The Ultimate MythTV Setup Guide - Part 2, Operating System Configuration
Now that we've got our hardware set up correctly, it's time to install our operating system. There are many, many Linux distributions out there, but the one I've picked for my backend is openSUSE 12.2, which you can download here. You'll see that there are several versions and download methods available. I'd suggest using the 4.7GB 32-bit DVD ISO file, as I've had issues in the past with 64-bit graphics drivers, which we'll be relying on to provide the necessary video playback acceleration. Fortunately, unlike most versions of Windows, SUSE Linux provides support in the default kernel for Physical Address Extensions, allowing your 32-bit operating system to utilise more than 4GB of RAM. This means that running your backend with 8 or even 16GB of RAM won't be a problem even with the 32-bit version of SUSE.
Once you've downloaded the ISO and burnt it to disc, you can go ahead and boot from it. You'll see an option on the boot screen labelled "Installation". Selecting it will start the install procedure.
Just a side note on languages: if you're in Australia like me, you should select English (UK) as the installation language, but you'll need to change your keyboard layout back to English (US) because if you don't, pressing the hash sign on your keyboard (shift-3) will produce a pound symbol (£).
After selecting your language, the system will attempt to detect your existing hard disk configuration. If your disks previously had a file system on them and haven't been blanked (or "zeroed"), it's possible that the system might lock up at the partition detection phase. So if you haven't wiped your disks prior to starting the install, you should probably do that first, providing you've saved any important data that was on them previously.
After the detection has finished, you'll be able to set the installation mode. In this case, you'll need to select "New installation", but be sure to untick "Use Automatic Configuration". You'll then be able to choose your timezone and set up an NTP server by clicking "Change..." next to the current time. Make sure "Synchronise with NTP Server" is selected, at which point you can enter the address of the NTP server with which your system will communicate. Several preset options are provided, but being in Australia, I chose "0.au.pool.ntp.org", as provided by the NTP Pool Project.If you are not in Australia, you can find a complete list of regional servers on their site as well. Once you have entered the address of the NTP server you want to use, click "Accept". Then, after setting your time zone, you should choose the "KDE Desktop" as your preferred desktop environment.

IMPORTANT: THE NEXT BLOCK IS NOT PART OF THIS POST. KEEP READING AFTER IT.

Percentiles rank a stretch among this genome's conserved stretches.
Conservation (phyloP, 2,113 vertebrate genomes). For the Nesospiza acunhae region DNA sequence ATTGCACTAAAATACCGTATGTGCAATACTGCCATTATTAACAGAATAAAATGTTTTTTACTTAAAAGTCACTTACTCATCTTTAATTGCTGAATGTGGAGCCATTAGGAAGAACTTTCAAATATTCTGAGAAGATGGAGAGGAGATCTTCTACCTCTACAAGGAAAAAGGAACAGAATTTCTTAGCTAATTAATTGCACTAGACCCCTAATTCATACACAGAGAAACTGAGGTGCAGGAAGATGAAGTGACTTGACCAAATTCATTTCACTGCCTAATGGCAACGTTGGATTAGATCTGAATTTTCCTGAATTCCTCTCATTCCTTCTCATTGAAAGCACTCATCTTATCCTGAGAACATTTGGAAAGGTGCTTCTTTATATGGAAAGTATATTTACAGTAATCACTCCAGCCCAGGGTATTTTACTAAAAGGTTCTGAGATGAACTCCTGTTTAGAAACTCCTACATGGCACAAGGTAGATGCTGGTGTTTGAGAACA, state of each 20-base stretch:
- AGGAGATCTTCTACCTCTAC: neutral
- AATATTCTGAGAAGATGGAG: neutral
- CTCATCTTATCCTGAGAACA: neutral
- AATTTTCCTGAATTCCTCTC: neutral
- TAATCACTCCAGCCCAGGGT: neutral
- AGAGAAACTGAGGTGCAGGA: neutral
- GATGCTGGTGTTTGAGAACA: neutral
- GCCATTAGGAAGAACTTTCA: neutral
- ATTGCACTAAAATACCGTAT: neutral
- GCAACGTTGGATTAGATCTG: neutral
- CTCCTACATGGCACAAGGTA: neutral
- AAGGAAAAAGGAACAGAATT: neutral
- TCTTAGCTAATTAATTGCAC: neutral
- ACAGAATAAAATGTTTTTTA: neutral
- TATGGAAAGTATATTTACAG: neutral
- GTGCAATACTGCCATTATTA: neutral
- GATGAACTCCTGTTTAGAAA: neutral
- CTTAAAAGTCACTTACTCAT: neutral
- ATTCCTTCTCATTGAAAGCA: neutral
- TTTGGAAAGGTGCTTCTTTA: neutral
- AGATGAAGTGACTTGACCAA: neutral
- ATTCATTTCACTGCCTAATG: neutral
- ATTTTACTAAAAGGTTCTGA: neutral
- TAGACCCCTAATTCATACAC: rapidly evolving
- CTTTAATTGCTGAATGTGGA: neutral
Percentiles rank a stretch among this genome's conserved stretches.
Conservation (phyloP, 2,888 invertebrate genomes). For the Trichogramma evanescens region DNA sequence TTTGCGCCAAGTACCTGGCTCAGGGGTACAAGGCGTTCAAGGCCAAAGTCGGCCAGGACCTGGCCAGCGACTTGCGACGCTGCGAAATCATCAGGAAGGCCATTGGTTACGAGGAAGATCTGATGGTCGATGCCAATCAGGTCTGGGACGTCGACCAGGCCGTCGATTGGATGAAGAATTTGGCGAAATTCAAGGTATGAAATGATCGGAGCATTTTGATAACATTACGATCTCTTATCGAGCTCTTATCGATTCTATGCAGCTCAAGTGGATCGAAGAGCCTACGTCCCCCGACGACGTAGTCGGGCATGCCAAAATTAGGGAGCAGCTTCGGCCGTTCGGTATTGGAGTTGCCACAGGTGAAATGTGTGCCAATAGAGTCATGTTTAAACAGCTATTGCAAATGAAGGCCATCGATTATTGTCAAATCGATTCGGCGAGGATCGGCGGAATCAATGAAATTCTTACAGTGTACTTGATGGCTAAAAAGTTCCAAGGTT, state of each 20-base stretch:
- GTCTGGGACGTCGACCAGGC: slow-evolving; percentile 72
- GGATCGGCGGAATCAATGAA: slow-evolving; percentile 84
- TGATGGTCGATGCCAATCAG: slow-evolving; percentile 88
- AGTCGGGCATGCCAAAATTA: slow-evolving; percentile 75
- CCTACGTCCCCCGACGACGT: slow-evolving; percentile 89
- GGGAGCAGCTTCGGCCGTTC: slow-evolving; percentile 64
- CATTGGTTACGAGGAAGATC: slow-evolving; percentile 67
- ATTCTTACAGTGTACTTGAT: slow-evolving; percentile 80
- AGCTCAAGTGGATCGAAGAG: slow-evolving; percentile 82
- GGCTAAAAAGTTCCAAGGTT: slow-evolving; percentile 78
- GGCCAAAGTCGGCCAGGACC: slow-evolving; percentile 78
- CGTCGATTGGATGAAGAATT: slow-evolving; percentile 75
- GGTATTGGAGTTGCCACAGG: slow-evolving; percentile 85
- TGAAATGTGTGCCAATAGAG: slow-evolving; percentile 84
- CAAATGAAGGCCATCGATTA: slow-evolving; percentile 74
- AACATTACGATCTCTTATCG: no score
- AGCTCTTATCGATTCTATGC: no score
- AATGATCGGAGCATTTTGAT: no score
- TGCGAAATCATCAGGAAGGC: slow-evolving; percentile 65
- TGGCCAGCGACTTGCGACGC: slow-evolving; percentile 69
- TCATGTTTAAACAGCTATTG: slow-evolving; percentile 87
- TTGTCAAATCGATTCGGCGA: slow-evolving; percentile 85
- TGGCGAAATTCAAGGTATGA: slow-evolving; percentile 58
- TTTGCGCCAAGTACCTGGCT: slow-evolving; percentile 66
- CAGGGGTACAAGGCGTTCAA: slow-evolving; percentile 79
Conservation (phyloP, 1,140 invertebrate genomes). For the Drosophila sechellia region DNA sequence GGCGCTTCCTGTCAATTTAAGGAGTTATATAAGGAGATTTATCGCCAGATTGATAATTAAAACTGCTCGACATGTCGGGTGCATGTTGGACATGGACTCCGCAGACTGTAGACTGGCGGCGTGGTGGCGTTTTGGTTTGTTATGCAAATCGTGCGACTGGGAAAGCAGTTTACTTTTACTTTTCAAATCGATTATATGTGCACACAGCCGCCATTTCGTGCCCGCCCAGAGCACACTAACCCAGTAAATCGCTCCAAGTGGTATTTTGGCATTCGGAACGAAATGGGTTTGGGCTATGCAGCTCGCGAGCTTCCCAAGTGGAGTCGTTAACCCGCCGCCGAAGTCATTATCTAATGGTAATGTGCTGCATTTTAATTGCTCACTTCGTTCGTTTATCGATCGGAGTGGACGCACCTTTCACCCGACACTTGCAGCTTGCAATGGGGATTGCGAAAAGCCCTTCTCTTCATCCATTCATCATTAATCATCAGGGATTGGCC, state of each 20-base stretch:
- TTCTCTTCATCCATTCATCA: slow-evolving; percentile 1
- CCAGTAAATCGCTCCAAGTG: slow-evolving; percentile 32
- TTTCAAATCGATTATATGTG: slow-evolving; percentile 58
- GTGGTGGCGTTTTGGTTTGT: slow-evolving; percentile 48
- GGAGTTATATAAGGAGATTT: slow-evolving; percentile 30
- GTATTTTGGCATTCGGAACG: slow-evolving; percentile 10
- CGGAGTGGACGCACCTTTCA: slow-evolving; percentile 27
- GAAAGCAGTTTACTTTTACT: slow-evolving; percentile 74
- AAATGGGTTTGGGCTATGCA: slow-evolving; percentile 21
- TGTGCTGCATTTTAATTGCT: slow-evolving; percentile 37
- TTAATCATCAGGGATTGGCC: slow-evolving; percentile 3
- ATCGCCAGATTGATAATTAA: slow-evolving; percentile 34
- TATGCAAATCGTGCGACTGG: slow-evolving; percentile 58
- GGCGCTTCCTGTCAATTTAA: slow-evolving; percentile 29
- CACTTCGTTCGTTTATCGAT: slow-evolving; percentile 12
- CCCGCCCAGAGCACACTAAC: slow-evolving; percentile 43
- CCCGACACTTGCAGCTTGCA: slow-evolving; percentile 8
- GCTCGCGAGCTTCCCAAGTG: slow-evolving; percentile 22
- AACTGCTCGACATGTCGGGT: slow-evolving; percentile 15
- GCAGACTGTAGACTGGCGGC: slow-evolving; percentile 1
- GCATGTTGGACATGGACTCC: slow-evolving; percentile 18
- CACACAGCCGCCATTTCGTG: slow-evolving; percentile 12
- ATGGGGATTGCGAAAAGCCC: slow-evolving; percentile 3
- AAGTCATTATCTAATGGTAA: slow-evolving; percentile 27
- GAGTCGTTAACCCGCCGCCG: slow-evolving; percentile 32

That's all pretty easy so far, but now comes the important part - partitioning. The installer will suggest what it thinks is an appropriate partition scheme for you. Since we've got 3 hard disks in the system, and the installer doesn't know that we want to use a RAID, it's suggestion won't be particularly helpful. Instead, we'll discard it and create a partitioning scheme from scratch. Click on the "Create Partition Setup..." button, and then select "Custom Partitioning (for experts)". The YaST Expert Partitioner will load and allow you to configure your drives. Fortunately, openSUSE provides good documentation on using their partitioning tool, so instead of describing how to set up your drives in detail, I'll simply supply an overview. You can read the appropriate section of the documentation here.
On your first (presumably smaller) drive, you should create two primary partitions - a 4GB partition to be used as a swap partition, and a second partition which takes up the rest of the drive, to be formatted as ext4, and mounted as the root partition ( / ). Do not create a separate home partition for SUSE, as it has a tendency to fill up /tmp and thereby force systems with small root partitions to cease operating normally. You should also create a single primary partition on each of your two "storage" drives, taking up the entire capacity of each drive, but do not format them. Instead, set their type to "Linux RAID" and then create a mirrored array (RAID 1) formatted as ext4, and mount that at /storage. In the past I would have recommended using JFS as the filesystem for your storage array due to ext3's long delete times for large files, but ext4 seems to have mostly rectified that problem. Note: do not try to use /media as the mount point for your storage location as this is reserved for removable devices such as USB thumb drives and optical discs.
Next up you'll be prompted to create your first user account. You could use any username you want, but I'd suggest the following: User's Full Name - "MythTV", Username - "mythtv", Password - something strong, but memorable (make sure you write it down just in case though). I'd also de-select "Use this password for system administrator" as, unlike Ubuntu, SUSE sets the root account to active by default. Also, make sure that "Automatic login" is left enabled. After clicking "Next", you'll be prompted to create a password for the root user. Once again, you should choose a strong password, but don't forget to write it down. Note that the installer may warn you if it doesn't consider the password you chose to be strong enough.